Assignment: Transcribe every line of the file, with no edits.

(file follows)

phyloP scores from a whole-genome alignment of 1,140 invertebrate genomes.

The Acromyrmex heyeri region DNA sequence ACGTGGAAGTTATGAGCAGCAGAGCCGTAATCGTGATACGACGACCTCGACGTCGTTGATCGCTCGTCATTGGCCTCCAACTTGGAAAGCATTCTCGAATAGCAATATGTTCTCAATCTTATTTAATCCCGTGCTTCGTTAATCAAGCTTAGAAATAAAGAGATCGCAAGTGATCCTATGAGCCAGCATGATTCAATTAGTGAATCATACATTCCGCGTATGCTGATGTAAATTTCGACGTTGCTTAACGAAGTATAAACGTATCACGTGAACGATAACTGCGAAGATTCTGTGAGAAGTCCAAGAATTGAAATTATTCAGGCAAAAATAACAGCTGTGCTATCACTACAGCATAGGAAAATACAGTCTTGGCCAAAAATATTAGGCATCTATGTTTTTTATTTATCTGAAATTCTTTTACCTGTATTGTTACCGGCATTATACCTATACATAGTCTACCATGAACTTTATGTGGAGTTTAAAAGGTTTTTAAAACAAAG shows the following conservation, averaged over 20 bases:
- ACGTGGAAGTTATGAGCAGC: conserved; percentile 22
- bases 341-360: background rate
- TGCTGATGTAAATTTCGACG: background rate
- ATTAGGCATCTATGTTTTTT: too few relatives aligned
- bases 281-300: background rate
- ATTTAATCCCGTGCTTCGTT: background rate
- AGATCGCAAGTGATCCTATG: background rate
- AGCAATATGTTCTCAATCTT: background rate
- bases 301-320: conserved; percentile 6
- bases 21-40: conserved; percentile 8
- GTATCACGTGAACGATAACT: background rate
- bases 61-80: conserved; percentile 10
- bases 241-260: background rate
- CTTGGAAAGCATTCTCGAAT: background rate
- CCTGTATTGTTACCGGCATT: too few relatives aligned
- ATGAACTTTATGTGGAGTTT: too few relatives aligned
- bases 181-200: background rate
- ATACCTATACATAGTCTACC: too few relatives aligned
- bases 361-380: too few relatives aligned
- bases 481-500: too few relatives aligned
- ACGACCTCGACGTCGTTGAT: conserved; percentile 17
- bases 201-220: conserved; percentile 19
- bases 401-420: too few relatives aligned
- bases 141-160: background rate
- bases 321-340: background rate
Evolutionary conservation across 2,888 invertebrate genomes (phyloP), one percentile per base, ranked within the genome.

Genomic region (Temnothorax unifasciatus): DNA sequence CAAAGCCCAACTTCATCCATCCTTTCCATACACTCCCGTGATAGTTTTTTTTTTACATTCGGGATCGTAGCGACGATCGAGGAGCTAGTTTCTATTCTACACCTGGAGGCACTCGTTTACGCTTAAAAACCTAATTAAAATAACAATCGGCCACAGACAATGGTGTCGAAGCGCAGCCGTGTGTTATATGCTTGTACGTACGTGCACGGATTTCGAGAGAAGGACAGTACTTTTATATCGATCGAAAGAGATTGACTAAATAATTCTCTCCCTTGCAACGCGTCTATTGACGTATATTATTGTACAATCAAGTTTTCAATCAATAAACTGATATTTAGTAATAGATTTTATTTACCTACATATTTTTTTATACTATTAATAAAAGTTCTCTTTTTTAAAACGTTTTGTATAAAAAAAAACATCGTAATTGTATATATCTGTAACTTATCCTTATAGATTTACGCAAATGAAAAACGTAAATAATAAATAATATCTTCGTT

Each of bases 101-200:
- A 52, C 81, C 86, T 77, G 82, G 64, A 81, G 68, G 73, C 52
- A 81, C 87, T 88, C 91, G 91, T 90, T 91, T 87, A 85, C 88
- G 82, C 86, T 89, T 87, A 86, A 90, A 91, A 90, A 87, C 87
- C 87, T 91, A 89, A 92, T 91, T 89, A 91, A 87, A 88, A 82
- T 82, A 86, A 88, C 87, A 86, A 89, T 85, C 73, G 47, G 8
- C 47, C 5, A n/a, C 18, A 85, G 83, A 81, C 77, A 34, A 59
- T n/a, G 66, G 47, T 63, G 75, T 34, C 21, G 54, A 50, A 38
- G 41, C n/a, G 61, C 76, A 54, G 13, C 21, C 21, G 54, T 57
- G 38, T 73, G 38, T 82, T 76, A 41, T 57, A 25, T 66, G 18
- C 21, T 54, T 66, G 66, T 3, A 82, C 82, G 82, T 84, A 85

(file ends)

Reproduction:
phyloP scores from a whole-genome alignment of 1,140 invertebrate genomes.

The Acromyrmex heyeri region DNA sequence ACGTGGAAGTTATGAGCAGCAGAGCCGTAATCGTGATACGACGACCTCGACGTCGTTGATCGCTCGTCATTGGCCTCCAACTTGGAAAGCATTCTCGAATAGCAATATGTTCTCAATCTTATTTAATCCCGTGCTTCGTTAATCAAGCTTAGAAATAAAGAGATCGCAAGTGATCCTATGAGCCAGCATGATTCAATTAGTGAATCATACATTCCGCGTATGCTGATGTAAATTTCGACGTTGCTTAACGAAGTATAAACGTATCACGTGAACGATAACTGCGAAGATTCTGTGAGAAGTCCAAGAATTGAAATTATTCAGGCAAAAATAACAGCTGTGCTATCACTACAGCATAGGAAAATACAGTCTTGGCCAAAAATATTAGGCATCTATGTTTTTTATTTATCTGAAATTCTTTTACCTGTATTGTTACCGGCATTATACCTATACATAGTCTACCATGAACTTTATGTGGAGTTTAAAAGGTTTTTAAAACAAAG shows the following conservation, averaged over 20 bases:
- ACGTGGAAGTTATGAGCAGC: conserved; percentile 22
- bases 341-360: background rate
- TGCTGATGTAAATTTCGACG: background rate
- ATTAGGCATCTATGTTTTTT: too few relatives aligned
- bases 281-300: background rate
- ATTTAATCCCGTGCTTCGTT: background rate
- AGATCGCAAGTGATCCTATG: background rate
- AGCAATATGTTCTCAATCTT: background rate
- bases 301-320: conserved; percentile 6
- bases 21-40: conserved; percentile 8
- GTATCACGTGAACGATAACT: background rate
- bases 61-80: conserved; percentile 10
- bases 241-260: background rate
- CTTGGAAAGCATTCTCGAAT: background rate
- CCTGTATTGTTACCGGCATT: too few relatives aligned
- ATGAACTTTATGTGGAGTTT: too few relatives aligned
- bases 181-200: background rate
- ATACCTATACATAGTCTACC: too few relatives aligned
- bases 361-380: too few relatives aligned
- bases 481-500: too few relatives aligned
- ACGACCTCGACGTCGTTGAT: conserved; percentile 17
- bases 201-220: conserved; percentile 19
- bases 401-420: too few relatives aligned
- bases 141-160: background rate
- bases 321-340: background rate
Evolutionary conservation across 2,888 invertebrate genomes (phyloP), one percentile per base, ranked within the genome.

Genomic region (Temnothorax unifasciatus): DNA sequence CAAAGCCCAACTTCATCCATCCTTTCCATACACTCCCGTGATAGTTTTTTTTTTACATTCGGGATCGTAGCGACGATCGAGGAGCTAGTTTCTATTCTACACCTGGAGGCACTCGTTTACGCTTAAAAACCTAATTAAAATAACAATCGGCCACAGACAATGGTGTCGAAGCGCAGCCGTGTGTTATATGCTTGTACGTACGTGCACGGATTTCGAGAGAAGGACAGTACTTTTATATCGATCGAAAGAGATTGACTAAATAATTCTCTCCCTTGCAACGCGTCTATTGACGTATATTATTGTACAATCAAGTTTTCAATCAATAAACTGATATTTAGTAATAGATTTTATTTACCTACATATTTTTTTATACTATTAATAAAAGTTCTCTTTTTTAAAACGTTTTGTATAAAAAAAAACATCGTAATTGTATATATCTGTAACTTATCCTTATAGATTTACGCAAATGAAAAACGTAAATAATAAATAATATCTTCGTT

Each of bases 101-200:
- A 52, C 81, C 86, T 77, G 82, G 64, A 81, G 68, G 73, C 52
- A 81, C 87, T 88, C 91, G 91, T 90, T 91, T 87, A 85, C 88
- G 82, C 86, T 89, T 87, A 86, A 90, A 91, A 90, A 87, C 87
- C 87, T 91, A 89, A 92, T 91, T 89, A 91, A 87, A 88, A 82
- T 82, A 86, A 88, C 87, A 86, A 89, T 85, C 73, G 47, G 8
- C 47, C 5, A n/a, C 18, A 85, G 83, A 81, C 77, A 34, A 59
- T n/a, G 66, G 47, T 63, G 75, T 34, C 21, G 54, A 50, A 38
- G 41, C n/a, G 61, C 76, A 54, G 13, C 21, C 21, G 54, T 57
- G 38, T 73, G 38, T 82, T 76, A 41, T 57, A 25, T 66, G 18
- C 21, T 54, T 66, G 66, T 3, A 82, C 82, G 82, T 84, A 85